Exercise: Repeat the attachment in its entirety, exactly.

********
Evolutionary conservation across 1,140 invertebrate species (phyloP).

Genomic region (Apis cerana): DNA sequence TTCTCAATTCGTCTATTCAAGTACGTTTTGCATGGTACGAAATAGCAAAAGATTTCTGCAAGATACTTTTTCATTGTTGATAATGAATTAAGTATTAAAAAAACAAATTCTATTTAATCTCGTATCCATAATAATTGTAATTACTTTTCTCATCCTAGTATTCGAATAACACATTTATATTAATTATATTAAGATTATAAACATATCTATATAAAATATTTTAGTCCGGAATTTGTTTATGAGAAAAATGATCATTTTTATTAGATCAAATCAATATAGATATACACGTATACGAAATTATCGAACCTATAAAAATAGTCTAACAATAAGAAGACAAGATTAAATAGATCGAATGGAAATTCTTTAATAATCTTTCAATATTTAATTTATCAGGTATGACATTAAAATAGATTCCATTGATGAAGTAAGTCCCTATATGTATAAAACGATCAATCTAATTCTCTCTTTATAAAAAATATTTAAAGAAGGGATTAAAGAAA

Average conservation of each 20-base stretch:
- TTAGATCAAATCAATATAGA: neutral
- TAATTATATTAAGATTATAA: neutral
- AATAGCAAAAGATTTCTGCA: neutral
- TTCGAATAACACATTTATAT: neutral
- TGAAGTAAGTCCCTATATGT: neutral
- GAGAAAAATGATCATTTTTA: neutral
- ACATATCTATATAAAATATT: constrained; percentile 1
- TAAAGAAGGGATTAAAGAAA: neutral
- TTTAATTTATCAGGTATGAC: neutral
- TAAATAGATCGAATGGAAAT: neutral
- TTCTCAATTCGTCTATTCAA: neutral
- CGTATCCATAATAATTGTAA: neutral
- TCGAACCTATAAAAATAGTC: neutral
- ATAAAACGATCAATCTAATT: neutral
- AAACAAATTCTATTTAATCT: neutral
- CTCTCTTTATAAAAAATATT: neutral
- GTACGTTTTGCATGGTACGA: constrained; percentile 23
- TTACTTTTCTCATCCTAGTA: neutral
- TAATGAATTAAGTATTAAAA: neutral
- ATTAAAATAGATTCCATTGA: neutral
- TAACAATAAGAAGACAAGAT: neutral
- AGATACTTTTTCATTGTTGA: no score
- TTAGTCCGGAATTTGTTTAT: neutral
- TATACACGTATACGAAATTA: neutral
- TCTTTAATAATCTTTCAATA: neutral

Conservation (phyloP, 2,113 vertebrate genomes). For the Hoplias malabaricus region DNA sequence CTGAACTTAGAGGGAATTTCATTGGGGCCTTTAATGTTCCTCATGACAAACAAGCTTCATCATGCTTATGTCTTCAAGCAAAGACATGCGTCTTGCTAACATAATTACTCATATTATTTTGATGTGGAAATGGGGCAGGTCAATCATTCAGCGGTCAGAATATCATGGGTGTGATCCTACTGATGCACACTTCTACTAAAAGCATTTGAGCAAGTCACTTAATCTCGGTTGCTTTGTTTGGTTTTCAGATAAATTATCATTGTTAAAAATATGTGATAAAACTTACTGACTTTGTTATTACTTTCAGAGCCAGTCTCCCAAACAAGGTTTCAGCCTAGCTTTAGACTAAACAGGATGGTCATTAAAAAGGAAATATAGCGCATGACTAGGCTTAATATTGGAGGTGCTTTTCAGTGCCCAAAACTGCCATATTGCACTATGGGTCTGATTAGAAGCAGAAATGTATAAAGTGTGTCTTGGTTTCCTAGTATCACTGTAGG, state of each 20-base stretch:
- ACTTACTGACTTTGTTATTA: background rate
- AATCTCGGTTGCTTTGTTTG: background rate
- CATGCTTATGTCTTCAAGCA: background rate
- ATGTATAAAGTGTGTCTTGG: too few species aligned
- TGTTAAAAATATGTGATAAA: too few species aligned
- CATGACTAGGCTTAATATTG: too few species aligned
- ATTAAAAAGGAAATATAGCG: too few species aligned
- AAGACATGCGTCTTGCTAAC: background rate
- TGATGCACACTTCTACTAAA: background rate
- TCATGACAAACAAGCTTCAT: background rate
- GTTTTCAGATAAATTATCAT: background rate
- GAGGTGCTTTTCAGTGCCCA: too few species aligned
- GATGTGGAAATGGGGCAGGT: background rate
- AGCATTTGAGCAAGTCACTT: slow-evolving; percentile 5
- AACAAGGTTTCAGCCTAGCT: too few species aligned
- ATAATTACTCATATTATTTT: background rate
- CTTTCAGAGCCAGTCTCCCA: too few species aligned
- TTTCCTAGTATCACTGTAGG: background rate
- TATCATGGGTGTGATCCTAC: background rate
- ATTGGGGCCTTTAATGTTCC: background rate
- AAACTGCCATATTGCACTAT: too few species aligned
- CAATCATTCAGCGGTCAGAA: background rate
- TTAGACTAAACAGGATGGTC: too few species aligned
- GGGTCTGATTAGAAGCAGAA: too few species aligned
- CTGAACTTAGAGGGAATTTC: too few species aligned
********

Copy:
Evolutionary conservation across 1,140 invertebrate species (phyloP).

Genomic region (Apis cerana): DNA sequence TTCTCAATTCGTCTATTCAAGTACGTTTTGCATGGTACGAAATAGCAAAAGATTTCTGCAAGATACTTTTTCATTGTTGATAATGAATTAAGTATTAAAAAAACAAATTCTATTTAATCTCGTATCCATAATAATTGTAATTACTTTTCTCATCCTAGTATTCGAATAACACATTTATATTAATTATATTAAGATTATAAACATATCTATATAAAATATTTTAGTCCGGAATTTGTTTATGAGAAAAATGATCATTTTTATTAGATCAAATCAATATAGATATACACGTATACGAAATTATCGAACCTATAAAAATAGTCTAACAATAAGAAGACAAGATTAAATAGATCGAATGGAAATTCTTTAATAATCTTTCAATATTTAATTTATCAGGTATGACATTAAAATAGATTCCATTGATGAAGTAAGTCCCTATATGTATAAAACGATCAATCTAATTCTCTCTTTATAAAAAATATTTAAAGAAGGGATTAAAGAAA

Average conservation of each 20-base stretch:
- TTAGATCAAATCAATATAGA: neutral
- TAATTATATTAAGATTATAA: neutral
- AATAGCAAAAGATTTCTGCA: neutral
- TTCGAATAACACATTTATAT: neutral
- TGAAGTAAGTCCCTATATGT: neutral
- GAGAAAAATGATCATTTTTA: neutral
- ACATATCTATATAAAATATT: constrained; percentile 1
- TAAAGAAGGGATTAAAGAAA: neutral
- TTTAATTTATCAGGTATGAC: neutral
- TAAATAGATCGAATGGAAAT: neutral
- TTCTCAATTCGTCTATTCAA: neutral
- CGTATCCATAATAATTGTAA: neutral
- TCGAACCTATAAAAATAGTC: neutral
- ATAAAACGATCAATCTAATT: neutral
- AAACAAATTCTATTTAATCT: neutral
- CTCTCTTTATAAAAAATATT: neutral
- GTACGTTTTGCATGGTACGA: constrained; percentile 23
- TTACTTTTCTCATCCTAGTA: neutral
- TAATGAATTAAGTATTAAAA: neutral
- ATTAAAATAGATTCCATTGA: neutral
- TAACAATAAGAAGACAAGAT: neutral
- AGATACTTTTTCATTGTTGA: no score
- TTAGTCCGGAATTTGTTTAT: neutral
- TATACACGTATACGAAATTA: neutral
- TCTTTAATAATCTTTCAATA: neutral

Conservation (phyloP, 2,113 vertebrate genomes). For the Hoplias malabaricus region DNA sequence CTGAACTTAGAGGGAATTTCATTGGGGCCTTTAATGTTCCTCATGACAAACAAGCTTCATCATGCTTATGTCTTCAAGCAAAGACATGCGTCTTGCTAACATAATTACTCATATTATTTTGATGTGGAAATGGGGCAGGTCAATCATTCAGCGGTCAGAATATCATGGGTGTGATCCTACTGATGCACACTTCTACTAAAAGCATTTGAGCAAGTCACTTAATCTCGGTTGCTTTGTTTGGTTTTCAGATAAATTATCATTGTTAAAAATATGTGATAAAACTTACTGACTTTGTTATTACTTTCAGAGCCAGTCTCCCAAACAAGGTTTCAGCCTAGCTTTAGACTAAACAGGATGGTCATTAAAAAGGAAATATAGCGCATGACTAGGCTTAATATTGGAGGTGCTTTTCAGTGCCCAAAACTGCCATATTGCACTATGGGTCTGATTAGAAGCAGAAATGTATAAAGTGTGTCTTGGTTTCCTAGTATCACTGTAGG, state of each 20-base stretch:
- ACTTACTGACTTTGTTATTA: background rate
- AATCTCGGTTGCTTTGTTTG: background rate
- CATGCTTATGTCTTCAAGCA: background rate
- ATGTATAAAGTGTGTCTTGG: too few species aligned
- TGTTAAAAATATGTGATAAA: too few species aligned
- CATGACTAGGCTTAATATTG: too few species aligned
- ATTAAAAAGGAAATATAGCG: too few species aligned
- AAGACATGCGTCTTGCTAAC: background rate
- TGATGCACACTTCTACTAAA: background rate
- TCATGACAAACAAGCTTCAT: background rate
- GTTTTCAGATAAATTATCAT: background rate
- GAGGTGCTTTTCAGTGCCCA: too few species aligned
- GATGTGGAAATGGGGCAGGT: background rate
- AGCATTTGAGCAAGTCACTT: slow-evolving; percentile 5
- AACAAGGTTTCAGCCTAGCT: too few species aligned
- ATAATTACTCATATTATTTT: background rate
- CTTTCAGAGCCAGTCTCCCA: too few species aligned
- TTTCCTAGTATCACTGTAGG: background rate
- TATCATGGGTGTGATCCTAC: background rate
- ATTGGGGCCTTTAATGTTCC: background rate
- AAACTGCCATATTGCACTAT: too few species aligned
- CAATCATTCAGCGGTCAGAA: background rate
- TTAGACTAAACAGGATGGTC: too few species aligned
- GGGTCTGATTAGAAGCAGAA: too few species aligned
- CTGAACTTAGAGGGAATTTC: too few species aligned